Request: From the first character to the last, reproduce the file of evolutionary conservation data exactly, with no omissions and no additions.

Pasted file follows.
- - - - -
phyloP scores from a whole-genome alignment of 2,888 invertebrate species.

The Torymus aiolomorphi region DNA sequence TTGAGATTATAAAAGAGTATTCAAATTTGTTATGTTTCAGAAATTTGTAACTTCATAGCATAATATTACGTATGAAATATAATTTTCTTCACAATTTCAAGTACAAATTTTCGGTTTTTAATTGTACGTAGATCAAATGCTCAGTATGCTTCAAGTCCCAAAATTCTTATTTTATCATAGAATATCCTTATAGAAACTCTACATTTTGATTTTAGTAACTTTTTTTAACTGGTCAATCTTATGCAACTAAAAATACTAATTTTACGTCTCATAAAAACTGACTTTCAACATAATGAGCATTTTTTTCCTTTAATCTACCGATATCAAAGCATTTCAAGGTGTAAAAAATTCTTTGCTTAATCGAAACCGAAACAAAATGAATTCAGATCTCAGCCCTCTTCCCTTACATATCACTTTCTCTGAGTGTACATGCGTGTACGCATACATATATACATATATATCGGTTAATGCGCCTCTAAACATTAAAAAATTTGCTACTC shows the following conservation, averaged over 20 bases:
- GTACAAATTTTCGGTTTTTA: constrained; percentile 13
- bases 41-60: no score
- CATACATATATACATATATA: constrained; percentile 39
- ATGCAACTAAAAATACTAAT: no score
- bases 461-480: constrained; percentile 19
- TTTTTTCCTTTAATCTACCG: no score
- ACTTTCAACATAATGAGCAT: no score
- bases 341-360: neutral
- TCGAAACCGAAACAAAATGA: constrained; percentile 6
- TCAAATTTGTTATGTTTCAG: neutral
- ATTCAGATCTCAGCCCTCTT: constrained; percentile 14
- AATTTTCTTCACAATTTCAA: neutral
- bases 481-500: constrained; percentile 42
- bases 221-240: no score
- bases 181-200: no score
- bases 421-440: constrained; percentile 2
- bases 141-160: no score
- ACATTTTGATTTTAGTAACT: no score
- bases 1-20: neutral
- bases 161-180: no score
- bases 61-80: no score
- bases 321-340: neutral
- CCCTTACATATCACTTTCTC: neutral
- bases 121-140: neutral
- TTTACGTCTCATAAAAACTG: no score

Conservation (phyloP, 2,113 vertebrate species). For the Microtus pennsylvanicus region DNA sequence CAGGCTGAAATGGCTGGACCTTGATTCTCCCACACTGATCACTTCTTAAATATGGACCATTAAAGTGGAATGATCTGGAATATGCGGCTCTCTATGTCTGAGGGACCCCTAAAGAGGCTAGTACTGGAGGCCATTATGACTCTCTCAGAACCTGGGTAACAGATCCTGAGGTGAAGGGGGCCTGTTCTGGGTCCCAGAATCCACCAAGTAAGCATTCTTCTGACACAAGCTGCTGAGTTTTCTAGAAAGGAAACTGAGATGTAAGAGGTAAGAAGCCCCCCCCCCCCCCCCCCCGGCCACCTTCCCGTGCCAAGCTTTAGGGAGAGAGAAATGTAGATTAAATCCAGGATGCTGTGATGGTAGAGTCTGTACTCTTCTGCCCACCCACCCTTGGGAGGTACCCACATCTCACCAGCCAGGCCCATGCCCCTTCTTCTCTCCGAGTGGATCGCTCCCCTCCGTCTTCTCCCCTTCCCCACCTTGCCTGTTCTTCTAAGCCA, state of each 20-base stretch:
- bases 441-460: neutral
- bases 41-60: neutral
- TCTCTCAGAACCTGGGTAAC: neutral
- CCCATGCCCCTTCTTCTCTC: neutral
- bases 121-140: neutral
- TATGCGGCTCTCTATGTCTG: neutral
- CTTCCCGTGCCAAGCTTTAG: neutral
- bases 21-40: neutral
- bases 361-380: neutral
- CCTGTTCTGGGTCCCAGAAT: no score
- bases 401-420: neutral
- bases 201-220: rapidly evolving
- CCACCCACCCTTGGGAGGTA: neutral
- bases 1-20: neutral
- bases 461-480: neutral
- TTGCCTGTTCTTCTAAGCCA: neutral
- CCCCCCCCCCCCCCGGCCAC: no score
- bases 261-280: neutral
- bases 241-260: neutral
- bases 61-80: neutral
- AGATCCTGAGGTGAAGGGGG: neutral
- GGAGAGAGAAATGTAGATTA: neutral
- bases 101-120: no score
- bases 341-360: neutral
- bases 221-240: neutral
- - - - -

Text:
phyloP scores from a whole-genome alignment of 2,888 invertebrate species.

The Torymus aiolomorphi region DNA sequence TTGAGATTATAAAAGAGTATTCAAATTTGTTATGTTTCAGAAATTTGTAACTTCATAGCATAATATTACGTATGAAATATAATTTTCTTCACAATTTCAAGTACAAATTTTCGGTTTTTAATTGTACGTAGATCAAATGCTCAGTATGCTTCAAGTCCCAAAATTCTTATTTTATCATAGAATATCCTTATAGAAACTCTACATTTTGATTTTAGTAACTTTTTTTAACTGGTCAATCTTATGCAACTAAAAATACTAATTTTACGTCTCATAAAAACTGACTTTCAACATAATGAGCATTTTTTTCCTTTAATCTACCGATATCAAAGCATTTCAAGGTGTAAAAAATTCTTTGCTTAATCGAAACCGAAACAAAATGAATTCAGATCTCAGCCCTCTTCCCTTACATATCACTTTCTCTGAGTGTACATGCGTGTACGCATACATATATACATATATATCGGTTAATGCGCCTCTAAACATTAAAAAATTTGCTACTC shows the following conservation, averaged over 20 bases:
- GTACAAATTTTCGGTTTTTA: constrained; percentile 13
- bases 41-60: no score
- CATACATATATACATATATA: constrained; percentile 39
- ATGCAACTAAAAATACTAAT: no score
- bases 461-480: constrained; percentile 19
- TTTTTTCCTTTAATCTACCG: no score
- ACTTTCAACATAATGAGCAT: no score
- bases 341-360: neutral
- TCGAAACCGAAACAAAATGA: constrained; percentile 6
- TCAAATTTGTTATGTTTCAG: neutral
- ATTCAGATCTCAGCCCTCTT: constrained; percentile 14
- AATTTTCTTCACAATTTCAA: neutral
- bases 481-500: constrained; percentile 42
- bases 221-240: no score
- bases 181-200: no score
- bases 421-440: constrained; percentile 2
- bases 141-160: no score
- ACATTTTGATTTTAGTAACT: no score
- bases 1-20: neutral
- bases 161-180: no score
- bases 61-80: no score
- bases 321-340: neutral
- CCCTTACATATCACTTTCTC: neutral
- bases 121-140: neutral
- TTTACGTCTCATAAAAACTG: no score

Conservation (phyloP, 2,113 vertebrate species). For the Microtus pennsylvanicus region DNA sequence CAGGCTGAAATGGCTGGACCTTGATTCTCCCACACTGATCACTTCTTAAATATGGACCATTAAAGTGGAATGATCTGGAATATGCGGCTCTCTATGTCTGAGGGACCCCTAAAGAGGCTAGTACTGGAGGCCATTATGACTCTCTCAGAACCTGGGTAACAGATCCTGAGGTGAAGGGGGCCTGTTCTGGGTCCCAGAATCCACCAAGTAAGCATTCTTCTGACACAAGCTGCTGAGTTTTCTAGAAAGGAAACTGAGATGTAAGAGGTAAGAAGCCCCCCCCCCCCCCCCCCCGGCCACCTTCCCGTGCCAAGCTTTAGGGAGAGAGAAATGTAGATTAAATCCAGGATGCTGTGATGGTAGAGTCTGTACTCTTCTGCCCACCCACCCTTGGGAGGTACCCACATCTCACCAGCCAGGCCCATGCCCCTTCTTCTCTCCGAGTGGATCGCTCCCCTCCGTCTTCTCCCCTTCCCCACCTTGCCTGTTCTTCTAAGCCA, state of each 20-base stretch:
- bases 441-460: neutral
- bases 41-60: neutral
- TCTCTCAGAACCTGGGTAAC: neutral
- CCCATGCCCCTTCTTCTCTC: neutral
- bases 121-140: neutral
- TATGCGGCTCTCTATGTCTG: neutral
- CTTCCCGTGCCAAGCTTTAG: neutral
- bases 21-40: neutral
- bases 361-380: neutral
- CCTGTTCTGGGTCCCAGAAT: no score
- bases 401-420: neutral
- bases 201-220: rapidly evolving
- CCACCCACCCTTGGGAGGTA: neutral
- bases 1-20: neutral
- bases 461-480: neutral
- TTGCCTGTTCTTCTAAGCCA: neutral
- CCCCCCCCCCCCCCGGCCAC: no score
- bases 261-280: neutral
- bases 241-260: neutral
- bases 61-80: neutral
- AGATCCTGAGGTGAAGGGGG: neutral
- GGAGAGAGAAATGTAGATTA: neutral
- bases 101-120: no score
- bases 341-360: neutral
- bases 221-240: neutral